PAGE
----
On January 20, 2001, the pendulum again swung swiftly to the right as the Supreme Court installed a president who had lost the popular vote. In 2008 hopes were renewed as the country elected our first minority president, but this also exasperated racial tensions. Eight years later, another president was inaugurated who had failed to win the popular vote. Instead of electing our first female president, we ended up with a reality TV star who had a history of bankruptcies, draft-dodging, tax evasion, and a litany of corruption. Where things will go from here is anybody’s guess.

Eugene, Oregon

Today the bright future prevalent across the nation at the birth of the OB Rag has been replaced by pessimism and fear. Our democratic system has regressed rapidly in the new century. Looking back now, in September of 1970, when this small community newspaper, with minimal financial backing, was able to engineer so many significant changes within their small California beachside town, we can only marvel.

The OB Rag was just one example in a long list of progressive media outlets that helped our democracy thrive and achieve a status that citizens from around the world still aspire to reach in their nations. Trustworthy local news inspires local activism.

For those who are old enough to recall this history, the mountains now seem higher and harder to climb, and the waves appear larger and more daunting. The good news is that 50 years later, the OB Rag is still here and fighting the good fight. We must do the same.

A self-proclaimed world-citizen, Scott Stephens has traveled the globe with an inquisitive nature and open mind, hoping to discover the best qualities in every culture. He has traveled to more than 700 cities within 125 countries. He recently authored a best-selling book entitled, “ROLLING THUNDER.” – The Golden Age of Roller Derby and the Rise and Fall of the LA T-Birds. His extensive time spent living in the Philippines, Costa Rica, Australia, China, India, Alaska, and his home state of California has offered him first-hand experience on how good governing (or lack of it) impacts a society. Scott is currently a resident of three nations. These unique life experiences have provided an informed, distinct perspective on national and world affairs. His companies, Liquid Blue (band) and Planet Blue Publishing, are members of 1% for the Planet. Learn more at Scott-Stephens.com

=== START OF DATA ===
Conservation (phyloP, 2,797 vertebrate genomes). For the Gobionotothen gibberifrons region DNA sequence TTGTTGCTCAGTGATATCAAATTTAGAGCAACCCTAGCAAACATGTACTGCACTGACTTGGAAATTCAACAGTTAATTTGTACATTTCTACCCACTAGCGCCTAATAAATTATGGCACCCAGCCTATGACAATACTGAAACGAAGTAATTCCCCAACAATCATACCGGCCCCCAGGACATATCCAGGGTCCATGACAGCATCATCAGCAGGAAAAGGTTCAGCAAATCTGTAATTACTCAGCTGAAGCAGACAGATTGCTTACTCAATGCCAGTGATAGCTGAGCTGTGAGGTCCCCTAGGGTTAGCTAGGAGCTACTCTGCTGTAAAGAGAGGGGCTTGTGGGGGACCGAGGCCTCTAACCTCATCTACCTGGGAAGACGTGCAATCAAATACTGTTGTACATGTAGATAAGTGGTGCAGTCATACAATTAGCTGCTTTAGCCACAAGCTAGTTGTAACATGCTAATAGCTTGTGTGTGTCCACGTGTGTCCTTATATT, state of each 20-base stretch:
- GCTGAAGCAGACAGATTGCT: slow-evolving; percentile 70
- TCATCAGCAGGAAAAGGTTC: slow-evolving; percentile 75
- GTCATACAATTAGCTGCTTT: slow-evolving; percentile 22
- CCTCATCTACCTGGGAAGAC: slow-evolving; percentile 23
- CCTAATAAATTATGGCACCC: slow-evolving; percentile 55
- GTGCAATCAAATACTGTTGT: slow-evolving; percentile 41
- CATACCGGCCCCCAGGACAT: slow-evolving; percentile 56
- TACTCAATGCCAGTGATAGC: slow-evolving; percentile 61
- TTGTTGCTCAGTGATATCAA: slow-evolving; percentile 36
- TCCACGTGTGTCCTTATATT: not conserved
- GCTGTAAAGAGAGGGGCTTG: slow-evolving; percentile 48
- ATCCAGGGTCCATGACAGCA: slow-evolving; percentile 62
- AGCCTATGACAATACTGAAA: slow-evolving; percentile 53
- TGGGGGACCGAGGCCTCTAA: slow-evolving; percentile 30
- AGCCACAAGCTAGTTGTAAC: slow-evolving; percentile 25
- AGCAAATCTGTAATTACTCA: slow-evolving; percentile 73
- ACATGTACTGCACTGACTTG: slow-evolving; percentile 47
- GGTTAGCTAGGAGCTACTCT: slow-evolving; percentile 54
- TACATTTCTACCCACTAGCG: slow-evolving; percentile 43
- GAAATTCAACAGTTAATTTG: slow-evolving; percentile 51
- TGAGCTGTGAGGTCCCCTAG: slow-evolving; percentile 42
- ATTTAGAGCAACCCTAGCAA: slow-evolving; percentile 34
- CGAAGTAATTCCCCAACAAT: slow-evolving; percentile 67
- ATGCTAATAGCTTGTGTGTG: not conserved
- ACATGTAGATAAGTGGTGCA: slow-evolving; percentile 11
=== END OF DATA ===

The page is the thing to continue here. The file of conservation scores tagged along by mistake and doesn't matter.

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editordude September 19, 2020 at 9:41 am

Diane Bell, a U-T columnist, had some nice things to say about the OB Rag in her column today, Sat., https://enewspaper.sandiegouniontribune.com/desktop/sdut/default.aspx?edid=4e163768-dfd6-46db-a22b-f48efb05d788